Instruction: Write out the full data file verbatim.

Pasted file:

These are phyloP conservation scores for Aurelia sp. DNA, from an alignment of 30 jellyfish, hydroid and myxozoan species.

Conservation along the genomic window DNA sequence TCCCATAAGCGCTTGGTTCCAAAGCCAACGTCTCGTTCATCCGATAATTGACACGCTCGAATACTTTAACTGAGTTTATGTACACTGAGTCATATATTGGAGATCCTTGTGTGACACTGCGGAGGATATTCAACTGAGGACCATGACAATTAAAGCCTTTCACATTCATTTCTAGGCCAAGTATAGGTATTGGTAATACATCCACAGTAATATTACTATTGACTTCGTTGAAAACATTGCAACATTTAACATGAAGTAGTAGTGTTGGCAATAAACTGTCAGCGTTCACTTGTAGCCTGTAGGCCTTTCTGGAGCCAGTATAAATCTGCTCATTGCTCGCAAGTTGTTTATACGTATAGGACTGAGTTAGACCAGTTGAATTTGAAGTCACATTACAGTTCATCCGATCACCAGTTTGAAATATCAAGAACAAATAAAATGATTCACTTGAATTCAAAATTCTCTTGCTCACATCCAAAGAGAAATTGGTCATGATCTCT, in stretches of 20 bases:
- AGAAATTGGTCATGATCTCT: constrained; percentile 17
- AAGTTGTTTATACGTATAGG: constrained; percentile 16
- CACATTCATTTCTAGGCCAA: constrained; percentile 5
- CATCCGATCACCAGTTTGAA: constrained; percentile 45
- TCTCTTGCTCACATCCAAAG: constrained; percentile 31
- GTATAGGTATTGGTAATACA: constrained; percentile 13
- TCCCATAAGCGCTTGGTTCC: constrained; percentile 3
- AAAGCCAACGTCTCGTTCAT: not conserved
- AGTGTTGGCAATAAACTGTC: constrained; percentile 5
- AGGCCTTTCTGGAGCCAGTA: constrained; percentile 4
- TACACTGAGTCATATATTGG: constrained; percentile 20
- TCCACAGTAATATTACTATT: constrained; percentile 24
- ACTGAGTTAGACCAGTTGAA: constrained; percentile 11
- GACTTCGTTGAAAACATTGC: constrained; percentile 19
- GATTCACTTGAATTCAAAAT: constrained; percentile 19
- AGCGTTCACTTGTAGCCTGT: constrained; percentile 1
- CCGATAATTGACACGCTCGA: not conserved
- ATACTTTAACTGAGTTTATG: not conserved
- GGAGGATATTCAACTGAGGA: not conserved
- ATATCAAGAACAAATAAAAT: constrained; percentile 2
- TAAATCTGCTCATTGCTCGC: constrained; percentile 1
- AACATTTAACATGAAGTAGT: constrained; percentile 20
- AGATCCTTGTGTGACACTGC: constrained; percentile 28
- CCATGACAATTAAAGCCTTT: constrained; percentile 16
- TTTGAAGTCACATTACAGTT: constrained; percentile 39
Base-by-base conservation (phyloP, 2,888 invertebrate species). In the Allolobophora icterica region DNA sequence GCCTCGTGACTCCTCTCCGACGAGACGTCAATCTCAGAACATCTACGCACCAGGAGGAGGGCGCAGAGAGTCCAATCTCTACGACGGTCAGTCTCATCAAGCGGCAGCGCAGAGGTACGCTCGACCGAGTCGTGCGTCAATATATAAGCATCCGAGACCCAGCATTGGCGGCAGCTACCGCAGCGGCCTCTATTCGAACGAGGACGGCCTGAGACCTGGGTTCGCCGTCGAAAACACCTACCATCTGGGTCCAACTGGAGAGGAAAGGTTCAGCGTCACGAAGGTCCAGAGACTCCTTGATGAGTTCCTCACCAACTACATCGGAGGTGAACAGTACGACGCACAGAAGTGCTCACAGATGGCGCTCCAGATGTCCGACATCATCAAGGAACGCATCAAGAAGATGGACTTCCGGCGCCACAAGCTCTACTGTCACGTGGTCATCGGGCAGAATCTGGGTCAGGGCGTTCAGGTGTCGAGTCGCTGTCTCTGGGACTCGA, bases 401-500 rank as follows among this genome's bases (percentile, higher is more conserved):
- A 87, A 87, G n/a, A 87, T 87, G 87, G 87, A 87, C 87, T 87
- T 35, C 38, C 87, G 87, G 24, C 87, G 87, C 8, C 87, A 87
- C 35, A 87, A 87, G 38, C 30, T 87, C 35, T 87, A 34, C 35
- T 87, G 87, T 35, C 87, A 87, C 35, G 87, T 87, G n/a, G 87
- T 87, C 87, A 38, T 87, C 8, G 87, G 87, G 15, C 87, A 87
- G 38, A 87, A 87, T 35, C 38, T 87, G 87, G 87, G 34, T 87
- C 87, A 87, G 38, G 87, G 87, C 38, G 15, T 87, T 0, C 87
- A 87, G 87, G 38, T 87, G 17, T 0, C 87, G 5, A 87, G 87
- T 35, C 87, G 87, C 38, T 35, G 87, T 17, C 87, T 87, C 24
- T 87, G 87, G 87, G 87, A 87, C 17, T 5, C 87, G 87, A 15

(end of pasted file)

These are phyloP conservation scores for Aurelia sp. DNA, from an alignment of 30 jellyfish, hydroid and myxozoan species.

Conservation along the genomic window DNA sequence TCCCATAAGCGCTTGGTTCCAAAGCCAACGTCTCGTTCATCCGATAATTGACACGCTCGAATACTTTAACTGAGTTTATGTACACTGAGTCATATATTGGAGATCCTTGTGTGACACTGCGGAGGATATTCAACTGAGGACCATGACAATTAAAGCCTTTCACATTCATTTCTAGGCCAAGTATAGGTATTGGTAATACATCCACAGTAATATTACTATTGACTTCGTTGAAAACATTGCAACATTTAACATGAAGTAGTAGTGTTGGCAATAAACTGTCAGCGTTCACTTGTAGCCTGTAGGCCTTTCTGGAGCCAGTATAAATCTGCTCATTGCTCGCAAGTTGTTTATACGTATAGGACTGAGTTAGACCAGTTGAATTTGAAGTCACATTACAGTTCATCCGATCACCAGTTTGAAATATCAAGAACAAATAAAATGATTCACTTGAATTCAAAATTCTCTTGCTCACATCCAAAGAGAAATTGGTCATGATCTCT, in stretches of 20 bases:
- AGAAATTGGTCATGATCTCT: constrained; percentile 17
- AAGTTGTTTATACGTATAGG: constrained; percentile 16
- CACATTCATTTCTAGGCCAA: constrained; percentile 5
- CATCCGATCACCAGTTTGAA: constrained; percentile 45
- TCTCTTGCTCACATCCAAAG: constrained; percentile 31
- GTATAGGTATTGGTAATACA: constrained; percentile 13
- TCCCATAAGCGCTTGGTTCC: constrained; percentile 3
- AAAGCCAACGTCTCGTTCAT: not conserved
- AGTGTTGGCAATAAACTGTC: constrained; percentile 5
- AGGCCTTTCTGGAGCCAGTA: constrained; percentile 4
- TACACTGAGTCATATATTGG: constrained; percentile 20
- TCCACAGTAATATTACTATT: constrained; percentile 24
- ACTGAGTTAGACCAGTTGAA: constrained; percentile 11
- GACTTCGTTGAAAACATTGC: constrained; percentile 19
- GATTCACTTGAATTCAAAAT: constrained; percentile 19
- AGCGTTCACTTGTAGCCTGT: constrained; percentile 1
- CCGATAATTGACACGCTCGA: not conserved
- ATACTTTAACTGAGTTTATG: not conserved
- GGAGGATATTCAACTGAGGA: not conserved
- ATATCAAGAACAAATAAAAT: constrained; percentile 2
- TAAATCTGCTCATTGCTCGC: constrained; percentile 1
- AACATTTAACATGAAGTAGT: constrained; percentile 20
- AGATCCTTGTGTGACACTGC: constrained; percentile 28
- CCATGACAATTAAAGCCTTT: constrained; percentile 16
- TTTGAAGTCACATTACAGTT: constrained; percentile 39
Base-by-base conservation (phyloP, 2,888 invertebrate species). In the Allolobophora icterica region DNA sequence GCCTCGTGACTCCTCTCCGACGAGACGTCAATCTCAGAACATCTACGCACCAGGAGGAGGGCGCAGAGAGTCCAATCTCTACGACGGTCAGTCTCATCAAGCGGCAGCGCAGAGGTACGCTCGACCGAGTCGTGCGTCAATATATAAGCATCCGAGACCCAGCATTGGCGGCAGCTACCGCAGCGGCCTCTATTCGAACGAGGACGGCCTGAGACCTGGGTTCGCCGTCGAAAACACCTACCATCTGGGTCCAACTGGAGAGGAAAGGTTCAGCGTCACGAAGGTCCAGAGACTCCTTGATGAGTTCCTCACCAACTACATCGGAGGTGAACAGTACGACGCACAGAAGTGCTCACAGATGGCGCTCCAGATGTCCGACATCATCAAGGAACGCATCAAGAAGATGGACTTCCGGCGCCACAAGCTCTACTGTCACGTGGTCATCGGGCAGAATCTGGGTCAGGGCGTTCAGGTGTCGAGTCGCTGTCTCTGGGACTCGA, bases 401-500 rank as follows among this genome's bases (percentile, higher is more conserved):
- A 87, A 87, G n/a, A 87, T 87, G 87, G 87, A 87, C 87, T 87
- T 35, C 38, C 87, G 87, G 24, C 87, G 87, C 8, C 87, A 87
- C 35, A 87, A 87, G 38, C 30, T 87, C 35, T 87, A 34, C 35
- T 87, G 87, T 35, C 87, A 87, C 35, G 87, T 87, G n/a, G 87
- T 87, C 87, A 38, T 87, C 8, G 87, G 87, G 15, C 87, A 87
- G 38, A 87, A 87, T 35, C 38, T 87, G 87, G 87, G 34, T 87
- C 87, A 87, G 38, G 87, G 87, C 38, G 15, T 87, T 0, C 87
- A 87, G 87, G 38, T 87, G 17, T 0, C 87, G 5, A 87, G 87
- T 35, C 87, G 87, C 38, T 35, G 87, T 17, C 87, T 87, C 24
- T 87, G 87, G 87, G 87, A 87, C 17, T 5, C 87, G 87, A 15